So, if networking became lame, what could be not? That’s how I started looking further, where shall I go now? Where can I benefit from networking background without being bored? That’s how I appeared in network automation world: here we have whole loads of problems to solve, where the problem is, actually, the networking itself. However, the way we solve them is different to traditional CLI jockeys. And yes, my dudes, netmiko is not network automation. I may hurt your feeling, but simple scripting is just a learning path towards network automation, but not the destination. Using netmiko is like replacing an operator in the admin division with a fast typing robot, which really presses keys on the keyboard. So even back in 2016 I started looking in NETCONF/YANG, trying to understand the whole new world of data structuring with XML and how it works. I started using Ansible for network managing back in 2016 before it became a mainstream continuously learning and applying my network background and learning new things: data types (XML, YAML, JSON), protocols (NETCONF, REST API) and tools (Ansible, Python, Ansible Tower). Within a few years I solidified understanding that it is, pretty much like in networking, everything is more or less the same: you have a problem, you got a toolkit, you solve it. It is not about Ansible vs Python, like you can find in endless Reddit or LinkedIn threads; it is about right tool for a specific job and using it.
However, this time the outcome was different: it didn’t became lame. In the networking industry we are limited by functionality supported in specific network operating systems: whether it is Cisco IOS, IOS XR, JUNOS, etc; it doesn’t really matter, as all of them have certain RFC-based functionality and some proprietary stuff. You don’t have freedom at the end of the day. With network automation, which is a subset of software development, this is really different. You are limited at the end of the day only by our own imagination: you have endless possibilities to do things differently, which is inspiring and daunting simultaneously. it is inspiring because you can do things in your own way everywhere still smashing goals of delivering sustainable IT/network infrastructure. It is daunting, though, as soon you realize there are certain things you need to be aware of, such as time complexity O(t), space complexity, and many others; if you don’t care about them you don’t write develop efficient network automation solutions. This is OK for small infrastructure with a dozen (even few dozen of nodes), but it is NOT OK for networks with thousands of devices.
This is, pretty much like years ago, I started looking in foundation how do to develop and delivery the efficient software solution to solve IT/network infrastructure needs, but this time keeping the broad view on the users and their business needs. That’s how I started studying proper Computer Science and bringing those knowledge into network automation. On the other hand, this opened for me the entire new world of proper software development including possibility of writing my own distributed applications, which requires network connectivity to operate. It started as hobby project, as usual, and so far continues in such a way. But finally, as I started writing application entirely myself including their network connectivity stack, I finally understand why I needed that network background. Although I’m still lacking many traditional computer science skills and methodologies, which I will learn shortly anyway, I knows in-depths what’s going in networks and how I should build my TCP/IP (or QUIC) stack in my applications to ensure it works properly, and not like the this post from my friend Pavel Odintsov.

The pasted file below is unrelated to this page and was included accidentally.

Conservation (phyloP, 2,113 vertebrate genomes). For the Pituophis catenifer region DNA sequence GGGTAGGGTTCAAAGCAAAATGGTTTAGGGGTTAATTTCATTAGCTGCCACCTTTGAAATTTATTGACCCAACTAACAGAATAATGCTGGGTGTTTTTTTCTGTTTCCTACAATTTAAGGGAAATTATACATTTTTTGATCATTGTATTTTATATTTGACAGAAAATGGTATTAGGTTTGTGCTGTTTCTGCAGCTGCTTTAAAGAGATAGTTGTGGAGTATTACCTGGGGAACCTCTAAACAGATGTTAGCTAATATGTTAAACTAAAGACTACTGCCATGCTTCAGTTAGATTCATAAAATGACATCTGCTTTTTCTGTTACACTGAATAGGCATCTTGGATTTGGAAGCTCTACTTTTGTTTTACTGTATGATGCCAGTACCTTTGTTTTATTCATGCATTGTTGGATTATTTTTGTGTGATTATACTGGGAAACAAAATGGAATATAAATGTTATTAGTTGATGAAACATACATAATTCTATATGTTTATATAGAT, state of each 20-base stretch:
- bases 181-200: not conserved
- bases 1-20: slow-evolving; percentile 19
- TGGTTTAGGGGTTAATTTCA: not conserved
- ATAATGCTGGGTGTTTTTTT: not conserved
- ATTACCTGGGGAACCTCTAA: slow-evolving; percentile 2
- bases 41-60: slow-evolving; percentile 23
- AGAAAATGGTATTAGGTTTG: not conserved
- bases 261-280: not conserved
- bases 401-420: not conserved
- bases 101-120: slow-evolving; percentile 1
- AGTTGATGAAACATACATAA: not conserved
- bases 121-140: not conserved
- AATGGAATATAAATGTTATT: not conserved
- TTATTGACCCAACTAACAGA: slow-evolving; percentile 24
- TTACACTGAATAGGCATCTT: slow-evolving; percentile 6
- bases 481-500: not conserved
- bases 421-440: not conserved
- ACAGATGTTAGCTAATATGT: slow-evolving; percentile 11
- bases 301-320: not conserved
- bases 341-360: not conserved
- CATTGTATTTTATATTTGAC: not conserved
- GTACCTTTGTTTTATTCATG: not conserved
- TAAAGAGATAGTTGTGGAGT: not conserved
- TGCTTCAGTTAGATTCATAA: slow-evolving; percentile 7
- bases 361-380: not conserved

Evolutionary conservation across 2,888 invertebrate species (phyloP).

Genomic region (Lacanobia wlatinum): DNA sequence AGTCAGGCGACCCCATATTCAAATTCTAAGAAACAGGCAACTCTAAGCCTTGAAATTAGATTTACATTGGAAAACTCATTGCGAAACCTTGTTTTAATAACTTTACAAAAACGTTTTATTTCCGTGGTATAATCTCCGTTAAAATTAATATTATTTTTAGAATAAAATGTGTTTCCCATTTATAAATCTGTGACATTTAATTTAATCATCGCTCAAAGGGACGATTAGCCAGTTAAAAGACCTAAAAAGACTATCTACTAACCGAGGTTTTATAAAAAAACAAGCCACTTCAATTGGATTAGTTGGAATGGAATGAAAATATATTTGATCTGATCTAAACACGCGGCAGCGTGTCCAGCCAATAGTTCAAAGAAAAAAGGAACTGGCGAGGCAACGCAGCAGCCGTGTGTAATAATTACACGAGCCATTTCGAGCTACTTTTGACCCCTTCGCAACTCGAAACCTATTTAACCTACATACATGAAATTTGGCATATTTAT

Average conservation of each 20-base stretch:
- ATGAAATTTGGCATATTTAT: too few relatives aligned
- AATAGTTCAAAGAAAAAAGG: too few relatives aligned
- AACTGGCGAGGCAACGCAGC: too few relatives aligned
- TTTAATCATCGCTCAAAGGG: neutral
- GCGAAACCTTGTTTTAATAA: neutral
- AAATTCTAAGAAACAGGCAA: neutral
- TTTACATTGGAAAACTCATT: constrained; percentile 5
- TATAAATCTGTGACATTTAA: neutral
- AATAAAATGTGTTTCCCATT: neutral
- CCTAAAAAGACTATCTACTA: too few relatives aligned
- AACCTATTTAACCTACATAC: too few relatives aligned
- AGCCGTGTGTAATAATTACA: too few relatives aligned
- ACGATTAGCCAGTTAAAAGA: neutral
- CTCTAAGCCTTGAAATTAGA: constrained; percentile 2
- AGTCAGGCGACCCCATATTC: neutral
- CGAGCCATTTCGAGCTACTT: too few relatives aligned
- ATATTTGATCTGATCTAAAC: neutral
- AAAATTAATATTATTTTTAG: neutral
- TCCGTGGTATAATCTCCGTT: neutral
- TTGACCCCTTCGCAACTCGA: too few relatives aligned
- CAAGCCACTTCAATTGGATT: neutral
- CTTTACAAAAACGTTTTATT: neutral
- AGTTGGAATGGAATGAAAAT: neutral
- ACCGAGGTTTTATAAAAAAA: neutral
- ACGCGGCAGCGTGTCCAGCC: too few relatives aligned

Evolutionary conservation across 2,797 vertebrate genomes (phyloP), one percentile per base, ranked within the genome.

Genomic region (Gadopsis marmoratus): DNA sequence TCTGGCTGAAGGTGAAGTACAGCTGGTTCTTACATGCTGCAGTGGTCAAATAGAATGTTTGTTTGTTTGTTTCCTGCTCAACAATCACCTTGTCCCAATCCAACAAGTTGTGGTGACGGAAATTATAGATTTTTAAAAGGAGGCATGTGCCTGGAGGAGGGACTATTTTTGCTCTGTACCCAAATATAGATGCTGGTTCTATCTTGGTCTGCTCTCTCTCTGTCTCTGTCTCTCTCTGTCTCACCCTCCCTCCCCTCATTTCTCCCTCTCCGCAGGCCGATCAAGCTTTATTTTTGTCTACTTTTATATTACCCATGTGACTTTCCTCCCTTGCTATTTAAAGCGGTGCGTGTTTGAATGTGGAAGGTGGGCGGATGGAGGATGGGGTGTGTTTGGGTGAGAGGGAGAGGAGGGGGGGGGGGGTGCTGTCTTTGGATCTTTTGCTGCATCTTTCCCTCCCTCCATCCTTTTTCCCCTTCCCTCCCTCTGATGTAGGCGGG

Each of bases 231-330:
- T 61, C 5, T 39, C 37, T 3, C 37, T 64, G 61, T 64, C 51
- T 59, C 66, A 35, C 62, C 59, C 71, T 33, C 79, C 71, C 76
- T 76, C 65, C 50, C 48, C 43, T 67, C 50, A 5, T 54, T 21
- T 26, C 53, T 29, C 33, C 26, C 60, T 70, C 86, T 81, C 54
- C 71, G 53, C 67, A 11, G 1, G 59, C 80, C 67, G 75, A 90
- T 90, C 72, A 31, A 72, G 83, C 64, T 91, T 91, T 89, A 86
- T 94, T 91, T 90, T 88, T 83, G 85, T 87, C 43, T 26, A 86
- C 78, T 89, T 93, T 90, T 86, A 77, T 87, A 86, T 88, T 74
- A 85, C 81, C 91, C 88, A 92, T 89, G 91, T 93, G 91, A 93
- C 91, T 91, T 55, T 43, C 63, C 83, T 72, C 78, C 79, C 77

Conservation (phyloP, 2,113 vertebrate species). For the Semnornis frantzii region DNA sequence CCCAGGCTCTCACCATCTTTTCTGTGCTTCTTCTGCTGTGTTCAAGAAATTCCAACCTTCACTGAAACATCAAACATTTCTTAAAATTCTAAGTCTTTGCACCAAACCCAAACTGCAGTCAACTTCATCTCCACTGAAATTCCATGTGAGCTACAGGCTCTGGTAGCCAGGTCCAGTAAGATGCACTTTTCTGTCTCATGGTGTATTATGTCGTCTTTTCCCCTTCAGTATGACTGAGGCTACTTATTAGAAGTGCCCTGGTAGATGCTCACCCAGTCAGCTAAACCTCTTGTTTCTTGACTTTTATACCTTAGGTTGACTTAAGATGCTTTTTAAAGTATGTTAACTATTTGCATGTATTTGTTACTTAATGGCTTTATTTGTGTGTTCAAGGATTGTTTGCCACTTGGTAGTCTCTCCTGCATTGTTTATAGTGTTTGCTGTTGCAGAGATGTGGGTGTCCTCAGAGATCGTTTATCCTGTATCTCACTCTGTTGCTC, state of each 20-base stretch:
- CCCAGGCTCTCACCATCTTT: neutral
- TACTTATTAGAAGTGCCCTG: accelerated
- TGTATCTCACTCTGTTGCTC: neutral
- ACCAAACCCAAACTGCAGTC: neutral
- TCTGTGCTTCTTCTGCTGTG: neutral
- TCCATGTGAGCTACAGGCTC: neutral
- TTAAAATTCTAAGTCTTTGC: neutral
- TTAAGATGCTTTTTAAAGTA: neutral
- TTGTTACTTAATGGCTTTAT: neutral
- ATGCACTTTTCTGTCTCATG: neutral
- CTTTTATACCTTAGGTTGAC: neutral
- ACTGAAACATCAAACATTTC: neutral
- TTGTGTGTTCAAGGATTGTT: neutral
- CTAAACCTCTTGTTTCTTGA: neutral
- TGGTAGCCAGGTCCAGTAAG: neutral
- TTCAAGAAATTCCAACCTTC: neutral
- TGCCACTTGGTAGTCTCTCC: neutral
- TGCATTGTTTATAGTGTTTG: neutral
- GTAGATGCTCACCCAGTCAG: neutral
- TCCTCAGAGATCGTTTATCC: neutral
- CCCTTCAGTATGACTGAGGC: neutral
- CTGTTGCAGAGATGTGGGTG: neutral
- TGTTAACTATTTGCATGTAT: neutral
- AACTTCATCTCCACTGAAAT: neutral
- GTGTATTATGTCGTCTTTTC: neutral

Why is C now?
With having discussed how I transitioned from pure network engineering to proper software development, let’s talk about choice of languages. As we are talking from (computer) science perspective, we shall be driven by facts. Here is an interesting statistics about popularity of programming languages (how it was collected, that’s another question but typically Statista is a credible source):
- C#, C++, C
Each of the mentioned languages have its own strengths and weaknesses, but more than that, each language has the main area, where it shines the best. Python, for sure, shines in a huge amount of tasks from simple scripts till full blown websites with dynamic content generation to managing tens and hundreds of devices in network automation. However, where Python stops working well is where you need high performance (e.g., processing millions of packets per seconds, very quick lookup in multiple gigabytes of data, processing of thousands of requests per second, etc, etc).
When you need that kind performance, the only programming language, which can give it you is C (and C++). And at this stage in my career I’m very interested in high performance, preferably, the highest speed and performance I can get, so I’ve put my eyes on C/C++. I’m not touching C++ yet, and focusing solely on C for a few reason:
- C is a procedural language, so you need to write everything in functions.
- C++ supports both procedural-oriented development and object-oriented development (which is pretty much in Python, so I’m aiming to leverage my Python skills).
Now, besides the speed and performance, which I’m getting in C, there Linux, the base platform for all sane application these days, is written in C and, therefore, it is naturally to implement all system calls to kernel using C. And this is what I need now, as I’m doing right now development of a distributed systems, which heavily relies on network communications in different forms:
- TCP/IP unicast communication in a standard client-server fashion with multiple independent servers serving different applications.
- UDP/IP multicast communication with multiple different channels simultaneously streaming different information
All these things are implemented via network sockets, which are available in C in via system calls to kernel.
By any mean I say that Java is bad or that C/C++ is better, but after some analysis I came to conclusion that C/C++ match my needs more.
Why not Rust?
Rust is an interesting beast. There is a lot of talks about it these days and there are some projects appearing, which are written in Rust in various areas, including infrastructure management (e.g., network automation, Kubernetes, etc). I decided to put it aside for a bit simply because the market for C/C++ is much bigger these days than for Rust; however, at some point in future, I well may take a look into it as well.